For Haitians who came to U.S. after earthquake, another deportation reprieve

May 26, 2017
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A woman carries water through a refu­gee camp in Port-au-Prince, Haiti, on Feb. 6, 2010, weeks after a devastating earthquake hit the country. (John Moore/Getty Images)
By Maria Sacchetti May 22

Homeland Security Secretary John F. Kelly granted a six-month extension Monday to 58,000 Haitian immigrants who have been spared from deportation since a devastating 2010 earthquake, saying the conditions in their struggling homeland are not stable enough to force them to return.

Kelly said the Haitians, whose permission to stay in the United States was to end in July, may now stay until Jan. 22. He said he would monitor conditions in the Caribbean nation, but he added that the Haitian immigrants should prepare to return home next year.

“I believe there are indications that Haiti — if its recovery from the 2010 earthquake continues at pace — may not warrant further . . . extension past January 2018,” Kelly said in a statement.

The announcement did not please advocates on either side of the immigration debate. It foreshadowed the battles to come next year, when the Trump administration will decide the fate of about 263,000 people from El Salvador, whose temporary protected status expires in March. Protection for about 86,000 Hondurans is set to end in January.

Temporary Protected Status is a Homeland Security program that grants short-term work permits and reprieves from deportation to immigrants from nations upended by disaster, epidemics or war. Haitians received the status after the 2010 earthquake killed hundreds of thousands of people; it was renewed as their homeland grappled with a cholera epidemic, food shortages and acute poverty.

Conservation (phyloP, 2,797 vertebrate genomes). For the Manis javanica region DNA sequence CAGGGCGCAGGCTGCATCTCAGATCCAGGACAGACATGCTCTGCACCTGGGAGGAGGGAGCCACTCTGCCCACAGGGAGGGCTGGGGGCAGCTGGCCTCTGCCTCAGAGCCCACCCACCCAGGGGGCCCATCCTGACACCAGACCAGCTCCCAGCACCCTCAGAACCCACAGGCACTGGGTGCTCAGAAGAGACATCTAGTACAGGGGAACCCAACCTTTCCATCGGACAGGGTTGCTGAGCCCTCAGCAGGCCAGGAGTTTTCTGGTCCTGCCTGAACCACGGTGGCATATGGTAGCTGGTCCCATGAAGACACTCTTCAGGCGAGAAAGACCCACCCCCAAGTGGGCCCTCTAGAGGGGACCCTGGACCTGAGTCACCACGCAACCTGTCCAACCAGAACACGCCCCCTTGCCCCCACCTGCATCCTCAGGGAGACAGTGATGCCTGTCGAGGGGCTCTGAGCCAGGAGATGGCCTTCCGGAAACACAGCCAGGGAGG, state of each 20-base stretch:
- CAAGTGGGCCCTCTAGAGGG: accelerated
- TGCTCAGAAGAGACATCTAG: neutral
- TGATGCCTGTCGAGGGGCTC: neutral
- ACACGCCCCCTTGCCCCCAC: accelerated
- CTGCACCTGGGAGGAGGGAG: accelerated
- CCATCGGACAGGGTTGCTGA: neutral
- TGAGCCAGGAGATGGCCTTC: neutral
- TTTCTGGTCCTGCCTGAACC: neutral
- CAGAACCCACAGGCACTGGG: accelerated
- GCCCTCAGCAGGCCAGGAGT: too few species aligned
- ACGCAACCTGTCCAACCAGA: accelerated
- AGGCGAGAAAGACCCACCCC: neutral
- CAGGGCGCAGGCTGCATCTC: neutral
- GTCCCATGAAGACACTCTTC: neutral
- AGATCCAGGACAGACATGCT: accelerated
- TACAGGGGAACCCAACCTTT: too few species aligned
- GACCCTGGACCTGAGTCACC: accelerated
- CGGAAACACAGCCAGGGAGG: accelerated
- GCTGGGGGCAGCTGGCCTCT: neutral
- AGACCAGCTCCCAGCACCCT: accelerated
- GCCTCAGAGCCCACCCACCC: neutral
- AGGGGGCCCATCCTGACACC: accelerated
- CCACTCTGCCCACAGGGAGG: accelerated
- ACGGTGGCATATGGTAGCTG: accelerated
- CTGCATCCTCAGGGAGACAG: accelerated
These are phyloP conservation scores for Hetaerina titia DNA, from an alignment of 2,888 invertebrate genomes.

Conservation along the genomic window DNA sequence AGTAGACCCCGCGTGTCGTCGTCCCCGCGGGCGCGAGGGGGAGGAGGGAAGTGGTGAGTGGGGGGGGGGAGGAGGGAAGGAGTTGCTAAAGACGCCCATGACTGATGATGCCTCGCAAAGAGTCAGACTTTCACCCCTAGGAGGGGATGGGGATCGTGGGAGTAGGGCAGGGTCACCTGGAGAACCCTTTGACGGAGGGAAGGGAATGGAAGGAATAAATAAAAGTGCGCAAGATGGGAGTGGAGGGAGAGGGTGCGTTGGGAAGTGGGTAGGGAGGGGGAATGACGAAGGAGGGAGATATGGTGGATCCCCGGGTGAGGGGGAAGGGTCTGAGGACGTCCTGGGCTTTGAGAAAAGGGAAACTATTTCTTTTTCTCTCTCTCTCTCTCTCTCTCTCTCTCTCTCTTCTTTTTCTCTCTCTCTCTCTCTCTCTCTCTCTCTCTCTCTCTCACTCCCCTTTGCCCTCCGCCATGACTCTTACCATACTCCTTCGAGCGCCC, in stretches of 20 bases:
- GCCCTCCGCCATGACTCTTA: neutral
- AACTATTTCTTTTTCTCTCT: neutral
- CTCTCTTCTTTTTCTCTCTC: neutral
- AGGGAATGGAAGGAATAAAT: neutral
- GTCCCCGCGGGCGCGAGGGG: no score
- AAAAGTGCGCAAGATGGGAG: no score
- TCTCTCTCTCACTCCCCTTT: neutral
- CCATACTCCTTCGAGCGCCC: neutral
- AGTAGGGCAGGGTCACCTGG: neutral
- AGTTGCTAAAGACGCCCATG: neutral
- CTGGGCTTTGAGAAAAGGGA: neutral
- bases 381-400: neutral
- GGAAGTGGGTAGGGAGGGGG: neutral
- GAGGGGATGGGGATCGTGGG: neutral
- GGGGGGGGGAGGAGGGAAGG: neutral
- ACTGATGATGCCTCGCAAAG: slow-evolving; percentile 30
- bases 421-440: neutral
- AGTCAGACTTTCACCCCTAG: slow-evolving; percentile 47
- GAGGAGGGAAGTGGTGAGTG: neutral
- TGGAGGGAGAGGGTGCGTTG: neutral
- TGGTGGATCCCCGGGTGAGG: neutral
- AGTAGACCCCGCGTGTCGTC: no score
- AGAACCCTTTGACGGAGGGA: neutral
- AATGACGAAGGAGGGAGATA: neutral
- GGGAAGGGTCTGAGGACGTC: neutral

Many had hoped the administration would extend the Haitians’ protection for 18 to 24 months. Now, they face a potential deadline to pack up their lives and return to the poorest nation in the Western Hemisphere.

“We have a lot of families that are in shock right now,” said Nancy Treviño, spokeswoman for Haitian Women of Miami, an organization also known by its initials in Creole, FANM. “It’s pretty devastating to them right now.”

Temporary protection ended this week for a smaller group of people from Guinea, Liberia and Sierra Leone.

Only Haitians who were in the United States by Jan. 12, 2011, the first anniversary of the earthquake, were eligible to apply for protected status. Opponents of the federal program complain that it is billed as “temporary” but often drags on for years. They also note that the U.S. government has resumed deportations to Haiti of people who came after the deadline date for protected status and have since lost their cases in immigration courts.

“If we’re deporting people to a country, then there’s no excuse for continuing TPS for a certain subgroup of illegal immigrants,” said Mark Krikorian, executive director of the Center for Immigration Studies, which advocates for lower levels of immigration.

Republican and Democratic lawmakers, including Sen. Marco Rubio (R-Fla.), and hundreds of faith-based groups had urged Kelly to grant relief to Haitians, who reside in large numbers in Florida, New York, Massachusetts and New Jersey. Rubio and other lawmakers hailed Kelly’s decision.

“Last week, I asked the White House to extend the TPS deadline for Haitians until at least January 18, and I’m glad to see that the administration agreed,” Rubio said in a statement.

Sen. Edward J. Markey (D-Mass.) said Kelly’s decision reflects “compassion and generosity,” and Sen. Robert Menendez (D-N.J.) called it a “common-sense decision.”

Trump reached out to Haitian immigrants last year on the campaign trail. This month, however, the Associated Press revealed that a top immigration official was searching for crime and other statistics on Haitian immigrants, sparking fears that the administration was building a case to end temporary protection.

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Steven Forester, the Miami-based immigration policy coordinator for the Institute for Justice and Democracy in Haiti, said six months is not enough time for Haiti to recover from the “sledgehammer blows” it has suffered.

The Jan. 12, 2010, earthquake killed more than 200,000 people and destroyed much of the infrastructure. The cholera epidemic has sickened 800,000 people and killed over 9,000 Haitians. Last October, Hurricane Matthew wiped out crops and livestock and sparked a shortage of food and potable water.

“It gives us a chance to fight another day,” Forester said. “Six months from now, we’ll be facing the exact same situation. “

Kelly noted that Haiti’s economy continues to recover and 98 percent of makeshift camps that sprung up after the earthquake have closed.

Kelly made the announcement a day before the deadline to publish a 60-day notice in the Federal Register announcing its plans for the program.

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